> (variance +/- 2%):
> real 0m3.526s
> user 0m3.156s
> sys 0m0.364s
> with -Wl,--compress-debug-sections=zlib:
> - clang binary: 440 MB
> - .debug_names: 80MB (18%)
> - .debug_pubnames: 31 MB (7.2%)
> - .debug_pubtypes: 42MB (9.5%)
> - median time for setting a breakpoint on non-existent function:
> real 0m4.369s
> user 0m3.948s
> sys 0m0.416s
> So, .debug_names indeed compresses worse than .debug_pubnames/types,
> but that is not surprising as it has a more condensed encoding to
> begin with (no inline strings). However, even in it's compressed form
> its size is only slightly larger that the two other sections combined
> (while being infinitely more useful). As for the compression, my
> takeaway from this is that compression definitely has a measurable
> impact on startup time, but, on the grand scale of things, the impact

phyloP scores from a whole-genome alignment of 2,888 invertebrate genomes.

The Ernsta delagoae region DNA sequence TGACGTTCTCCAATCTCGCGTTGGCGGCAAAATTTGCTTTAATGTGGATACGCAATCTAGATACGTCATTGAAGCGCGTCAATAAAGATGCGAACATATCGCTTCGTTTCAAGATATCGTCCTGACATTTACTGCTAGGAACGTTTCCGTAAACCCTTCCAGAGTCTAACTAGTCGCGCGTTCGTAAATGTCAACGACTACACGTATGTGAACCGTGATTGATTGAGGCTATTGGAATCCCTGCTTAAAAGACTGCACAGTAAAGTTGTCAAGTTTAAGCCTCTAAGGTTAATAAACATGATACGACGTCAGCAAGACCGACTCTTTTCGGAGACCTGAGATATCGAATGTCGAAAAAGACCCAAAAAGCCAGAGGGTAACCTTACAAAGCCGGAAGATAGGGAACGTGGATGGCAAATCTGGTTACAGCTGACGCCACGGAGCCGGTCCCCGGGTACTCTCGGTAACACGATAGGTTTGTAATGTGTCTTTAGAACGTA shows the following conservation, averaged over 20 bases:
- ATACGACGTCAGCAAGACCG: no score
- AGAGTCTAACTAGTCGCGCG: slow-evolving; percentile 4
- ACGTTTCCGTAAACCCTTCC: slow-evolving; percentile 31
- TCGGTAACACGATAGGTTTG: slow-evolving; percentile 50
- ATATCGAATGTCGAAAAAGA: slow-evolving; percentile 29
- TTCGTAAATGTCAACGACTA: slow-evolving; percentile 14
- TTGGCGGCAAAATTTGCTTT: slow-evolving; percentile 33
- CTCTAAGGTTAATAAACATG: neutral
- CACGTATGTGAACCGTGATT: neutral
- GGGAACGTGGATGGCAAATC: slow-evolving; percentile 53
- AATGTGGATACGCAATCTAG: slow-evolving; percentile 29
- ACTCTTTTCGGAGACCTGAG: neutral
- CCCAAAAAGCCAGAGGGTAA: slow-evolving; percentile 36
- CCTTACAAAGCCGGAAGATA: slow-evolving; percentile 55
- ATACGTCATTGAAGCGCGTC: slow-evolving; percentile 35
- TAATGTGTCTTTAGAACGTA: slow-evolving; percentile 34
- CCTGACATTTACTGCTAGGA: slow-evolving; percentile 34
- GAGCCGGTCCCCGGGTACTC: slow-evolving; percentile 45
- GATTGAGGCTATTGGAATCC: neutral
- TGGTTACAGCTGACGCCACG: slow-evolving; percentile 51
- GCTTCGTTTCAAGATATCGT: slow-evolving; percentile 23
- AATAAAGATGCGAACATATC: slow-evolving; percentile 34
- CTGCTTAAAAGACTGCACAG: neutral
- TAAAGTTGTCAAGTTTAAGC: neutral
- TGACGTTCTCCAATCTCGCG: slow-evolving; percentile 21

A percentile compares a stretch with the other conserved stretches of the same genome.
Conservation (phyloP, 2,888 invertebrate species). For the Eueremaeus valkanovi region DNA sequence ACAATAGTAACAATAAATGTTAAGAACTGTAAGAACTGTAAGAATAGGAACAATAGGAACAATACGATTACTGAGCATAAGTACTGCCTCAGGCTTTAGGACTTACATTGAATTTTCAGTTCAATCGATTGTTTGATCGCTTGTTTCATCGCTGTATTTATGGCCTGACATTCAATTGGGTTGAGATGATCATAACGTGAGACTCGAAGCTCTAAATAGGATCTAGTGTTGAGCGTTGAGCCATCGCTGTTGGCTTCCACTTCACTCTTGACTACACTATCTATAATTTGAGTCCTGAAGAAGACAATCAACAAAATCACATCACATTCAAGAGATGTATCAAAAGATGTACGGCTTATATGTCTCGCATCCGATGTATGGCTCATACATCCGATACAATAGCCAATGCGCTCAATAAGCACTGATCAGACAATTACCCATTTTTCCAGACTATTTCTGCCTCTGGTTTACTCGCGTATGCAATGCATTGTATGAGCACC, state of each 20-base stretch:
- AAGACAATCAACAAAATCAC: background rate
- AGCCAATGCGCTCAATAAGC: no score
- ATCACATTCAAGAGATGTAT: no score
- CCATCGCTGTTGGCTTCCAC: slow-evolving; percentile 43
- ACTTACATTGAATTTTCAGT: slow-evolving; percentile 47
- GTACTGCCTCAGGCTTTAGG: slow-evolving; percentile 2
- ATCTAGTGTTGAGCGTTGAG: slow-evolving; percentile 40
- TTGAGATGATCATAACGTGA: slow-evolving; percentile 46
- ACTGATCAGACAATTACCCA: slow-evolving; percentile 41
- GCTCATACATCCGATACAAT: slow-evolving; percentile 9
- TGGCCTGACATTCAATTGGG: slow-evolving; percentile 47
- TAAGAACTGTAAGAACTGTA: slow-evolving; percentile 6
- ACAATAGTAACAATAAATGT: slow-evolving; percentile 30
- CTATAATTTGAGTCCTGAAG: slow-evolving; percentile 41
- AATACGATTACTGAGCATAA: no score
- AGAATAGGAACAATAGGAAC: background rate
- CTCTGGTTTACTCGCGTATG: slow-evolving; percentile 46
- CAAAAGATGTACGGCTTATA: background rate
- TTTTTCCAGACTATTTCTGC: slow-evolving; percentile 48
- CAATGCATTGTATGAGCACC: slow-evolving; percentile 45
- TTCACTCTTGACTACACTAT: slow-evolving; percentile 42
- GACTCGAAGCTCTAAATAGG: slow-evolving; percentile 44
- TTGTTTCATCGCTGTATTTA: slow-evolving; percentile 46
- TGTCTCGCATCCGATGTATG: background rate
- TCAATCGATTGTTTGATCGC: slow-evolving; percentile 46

> is not actually that big. And if a user deliberately adds the
> compression flag to his command line, I would assume he really cares
> about binary size, and is willing to sacrifice some debug performance
> in return. So, I would honor his request and compress .debug_names as
> well.
> I have tried David Anderson's dwarfdump (after Paul pointed it out to
> me), but as far as I can tell, it has no support from printing out the
> .debug_names section (the print_debug_names function is stubbed out).
> **I think** I got the correct source repository
> (git://git.code.sf.net/p/libdwarf/code) as the last commit there is